One of the most common dilemmas that Trump watchers must suffer is to ask themselves whether Trump is an idiot or a genius. Arguments for both abound. On one hand, nearly nothing that Trump has done as President (or any other of his business endeavors) suggests anything other than unadulterated, blithering stupidity. According to most inside accounts of his behavior, be it from Michael Wolff’s Fire and Fury, or Bob Woodward’s more recent Fear: Trump in the White House, Trump is a man of frighteningly low intelligence who has trouble grasping basic concepts, much less expressing them in coherent form. His unhinged, incoherent rambles that pass as public speeches seem to be testament of this: it would actually take a supreme effort from someone of moderate or above-average intelligence to consistently speak so badly on so many topics.
On the other hand, the way in which he has whipped up such a large support base appears unparalleled in modern US political history. The comparisons with Hitler and Mussolini abound, and it is obvious that despite the hideousness of their policies they were quite intelligent men and crafty statesmen. Is it also common for those of us living in Britain to compare Trump with his British Tory opposite, the buffoonish Boris Johnson, an Eton- and Oxford-educated man born in privilege and who is just as likely to recite the classics as he is to fly on a zip line waving Union Jacks like a clown at a children’s party. Johnson is no fool, he just plays one. Is Trump a master thespian? A genius wearing a cloak of idiocy?
In my view, no, Trump is no genius. He’s merely an abuser.
The mind of the abuser
“Abuse grows from attitudes and values, not feelings. The roots are ownership, the trunk is entitlement, and the branches are control.”
– Lundy Bancroft
Abusers come in many shapes and sizes. They may be dominant, manipulative men perennially gaslighting their girlfriends or wives. They may be cult leaders breaking down the psychological defenses of vulnerable young people. Terrorist groups like ISIS and Al Qaeda also resort to nearly the same methodology to obtain new recruits. One expert on abuse of this kind, psychologist Alexandra Stein (who herself was a member of a cult) calls it “totalism”, which unsurprisingly sounds like totalitarianism. Indeed, it is a sort of totalitarianism for the mind. One of the elements is charismatic authoritarianism, which dishes out a contradictory feeling of both love and fear and serves to disarm the victim. The other is isolation; the victim is forced to sever links to the outside world, making the relationship with his or her abuser the only one of meaningful value. Finally, there is the imposition of a “total ideology” which creates a fictional world of secrets and lies. Often blatantly, but rarely challenged.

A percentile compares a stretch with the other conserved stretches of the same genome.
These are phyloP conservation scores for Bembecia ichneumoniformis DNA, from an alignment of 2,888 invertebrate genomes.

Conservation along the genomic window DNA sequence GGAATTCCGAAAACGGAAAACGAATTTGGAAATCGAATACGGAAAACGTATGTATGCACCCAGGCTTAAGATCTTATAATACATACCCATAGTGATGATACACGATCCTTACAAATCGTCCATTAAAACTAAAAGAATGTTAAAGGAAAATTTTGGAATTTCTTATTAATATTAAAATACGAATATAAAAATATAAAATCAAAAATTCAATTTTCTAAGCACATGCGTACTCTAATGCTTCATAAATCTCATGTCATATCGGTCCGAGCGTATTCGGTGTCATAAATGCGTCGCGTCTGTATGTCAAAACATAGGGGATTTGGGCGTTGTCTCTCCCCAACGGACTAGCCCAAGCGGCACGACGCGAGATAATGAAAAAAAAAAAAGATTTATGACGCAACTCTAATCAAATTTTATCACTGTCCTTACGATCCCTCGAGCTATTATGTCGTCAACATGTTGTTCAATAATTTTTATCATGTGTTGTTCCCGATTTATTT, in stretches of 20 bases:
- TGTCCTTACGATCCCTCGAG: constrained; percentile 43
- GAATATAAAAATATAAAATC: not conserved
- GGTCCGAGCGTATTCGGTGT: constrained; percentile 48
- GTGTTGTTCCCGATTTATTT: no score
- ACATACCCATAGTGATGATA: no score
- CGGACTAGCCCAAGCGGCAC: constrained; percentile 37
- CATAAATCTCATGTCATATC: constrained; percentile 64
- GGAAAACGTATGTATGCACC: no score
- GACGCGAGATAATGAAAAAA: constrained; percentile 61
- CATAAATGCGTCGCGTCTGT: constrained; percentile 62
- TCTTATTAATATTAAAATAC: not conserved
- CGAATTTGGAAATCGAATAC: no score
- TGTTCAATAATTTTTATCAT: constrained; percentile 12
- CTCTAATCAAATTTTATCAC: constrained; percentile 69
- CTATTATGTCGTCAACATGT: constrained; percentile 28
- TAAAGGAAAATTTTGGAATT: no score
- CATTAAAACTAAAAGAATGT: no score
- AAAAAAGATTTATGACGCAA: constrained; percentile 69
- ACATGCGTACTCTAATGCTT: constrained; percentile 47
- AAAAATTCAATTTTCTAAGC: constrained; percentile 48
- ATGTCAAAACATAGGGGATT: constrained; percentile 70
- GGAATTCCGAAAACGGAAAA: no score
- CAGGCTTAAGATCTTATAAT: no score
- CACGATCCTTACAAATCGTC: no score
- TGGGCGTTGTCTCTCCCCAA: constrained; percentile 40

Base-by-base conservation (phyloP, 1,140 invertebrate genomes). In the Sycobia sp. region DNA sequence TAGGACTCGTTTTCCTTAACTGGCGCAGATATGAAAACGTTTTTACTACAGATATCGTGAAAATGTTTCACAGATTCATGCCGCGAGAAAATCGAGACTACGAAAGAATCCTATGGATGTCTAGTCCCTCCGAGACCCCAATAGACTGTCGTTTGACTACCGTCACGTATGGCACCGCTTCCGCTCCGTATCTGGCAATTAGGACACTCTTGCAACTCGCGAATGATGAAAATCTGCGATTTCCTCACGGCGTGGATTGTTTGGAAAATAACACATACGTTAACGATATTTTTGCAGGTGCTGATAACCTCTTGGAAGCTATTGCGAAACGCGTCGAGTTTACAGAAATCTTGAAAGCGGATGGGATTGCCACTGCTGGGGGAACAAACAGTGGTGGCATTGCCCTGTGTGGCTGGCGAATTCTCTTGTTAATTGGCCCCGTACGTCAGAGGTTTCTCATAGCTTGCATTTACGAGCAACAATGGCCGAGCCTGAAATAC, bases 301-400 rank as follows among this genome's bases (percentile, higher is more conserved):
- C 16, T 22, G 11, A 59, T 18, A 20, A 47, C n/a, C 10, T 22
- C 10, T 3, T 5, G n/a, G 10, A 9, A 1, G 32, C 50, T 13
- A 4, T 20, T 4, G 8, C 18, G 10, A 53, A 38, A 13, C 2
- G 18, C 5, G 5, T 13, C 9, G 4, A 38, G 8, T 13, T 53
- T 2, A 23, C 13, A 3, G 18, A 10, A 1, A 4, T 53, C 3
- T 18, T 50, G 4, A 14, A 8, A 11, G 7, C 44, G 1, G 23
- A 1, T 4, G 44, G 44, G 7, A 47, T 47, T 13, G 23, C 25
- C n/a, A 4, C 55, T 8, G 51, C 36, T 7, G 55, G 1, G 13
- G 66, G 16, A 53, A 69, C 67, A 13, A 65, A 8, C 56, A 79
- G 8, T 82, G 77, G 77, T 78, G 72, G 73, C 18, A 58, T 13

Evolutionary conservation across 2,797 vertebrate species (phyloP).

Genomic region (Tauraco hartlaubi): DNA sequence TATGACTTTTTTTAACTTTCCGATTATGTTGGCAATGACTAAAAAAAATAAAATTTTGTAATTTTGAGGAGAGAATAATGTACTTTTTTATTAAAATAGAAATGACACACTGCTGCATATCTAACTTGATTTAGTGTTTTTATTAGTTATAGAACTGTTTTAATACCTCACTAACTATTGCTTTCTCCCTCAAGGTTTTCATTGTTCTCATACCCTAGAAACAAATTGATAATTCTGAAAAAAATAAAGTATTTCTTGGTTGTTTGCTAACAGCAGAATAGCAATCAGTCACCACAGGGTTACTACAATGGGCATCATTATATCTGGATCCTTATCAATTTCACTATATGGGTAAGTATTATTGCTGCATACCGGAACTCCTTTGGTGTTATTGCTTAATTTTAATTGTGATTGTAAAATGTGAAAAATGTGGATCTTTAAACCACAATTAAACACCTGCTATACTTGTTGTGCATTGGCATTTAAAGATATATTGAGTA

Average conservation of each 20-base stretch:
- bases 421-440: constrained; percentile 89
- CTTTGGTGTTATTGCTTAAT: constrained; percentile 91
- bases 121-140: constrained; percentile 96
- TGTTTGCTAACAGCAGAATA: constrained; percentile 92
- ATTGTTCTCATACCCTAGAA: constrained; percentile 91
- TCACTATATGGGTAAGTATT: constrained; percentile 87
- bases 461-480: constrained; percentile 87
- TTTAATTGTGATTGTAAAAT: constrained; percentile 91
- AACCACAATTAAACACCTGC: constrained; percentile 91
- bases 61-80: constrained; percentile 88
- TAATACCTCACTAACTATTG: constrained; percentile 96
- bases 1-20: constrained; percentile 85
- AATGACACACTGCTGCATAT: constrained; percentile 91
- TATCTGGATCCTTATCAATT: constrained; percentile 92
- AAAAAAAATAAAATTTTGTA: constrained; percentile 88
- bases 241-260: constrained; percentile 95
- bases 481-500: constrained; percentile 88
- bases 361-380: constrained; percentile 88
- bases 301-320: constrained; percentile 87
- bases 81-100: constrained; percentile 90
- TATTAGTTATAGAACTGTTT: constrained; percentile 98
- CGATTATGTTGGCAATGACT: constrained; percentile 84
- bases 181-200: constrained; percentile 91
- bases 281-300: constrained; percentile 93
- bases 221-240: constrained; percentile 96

Abusers do not learn these techniques from a textbook. They do not require PhDs in psychology to know how to manipulate other human beings. It is a learned experience, usually from having suffered abuse of their own earlier in life and gradually intensifying their own application of this abuse upon others. Pathological narcissists (Trump is unquestionably one) and sociopaths are particularly good at this, benefitting from a type of perverse empathy that allows them to feel other people’s suffering and exploit it without remorse. As for the victims, they are usually people whose defenses have been weakened by stress, exhaustion, loneliness, indifference, ignorance, or dependency. Emotionally resilient people aren’t Trump supporters. Trump preys on the feeble-hearted and makes allies among charming predators like himself, who relish that their behavior is vindicated by the most powerful man in the world.
The effectiveness of abusive depredation is that it makes intelligence inconsequential to success. The proliferation of sociopathy in the upper echelons of the business world (according to not one but various studies, around a quarter of top executives are clinical sociopaths) as well as the blind worship of functional, successful narcissists like Elon Musk suggests that these characteristics of human nature are far more valuable in modern life than intelligence itself, let alone other attributes like empathy and compassion which might actually be seen as weaknesses. As such, Trump is merely a product of his time and place in history. In no other country other than post-Reagan USA could such a morally repugnant and intellectually limited man like him ever become president. Even in 1930s Germany you needed at least a smidgen of intelligence to do so.
Don’t blame Trump, his voters, or his enablers for the fact that such a masterful abuser became the leader of the Free World. Blame the societal values that nurtured his success. In the age of hyper-capitalism and savage individualism, if you’re not the predator then you’re the prey.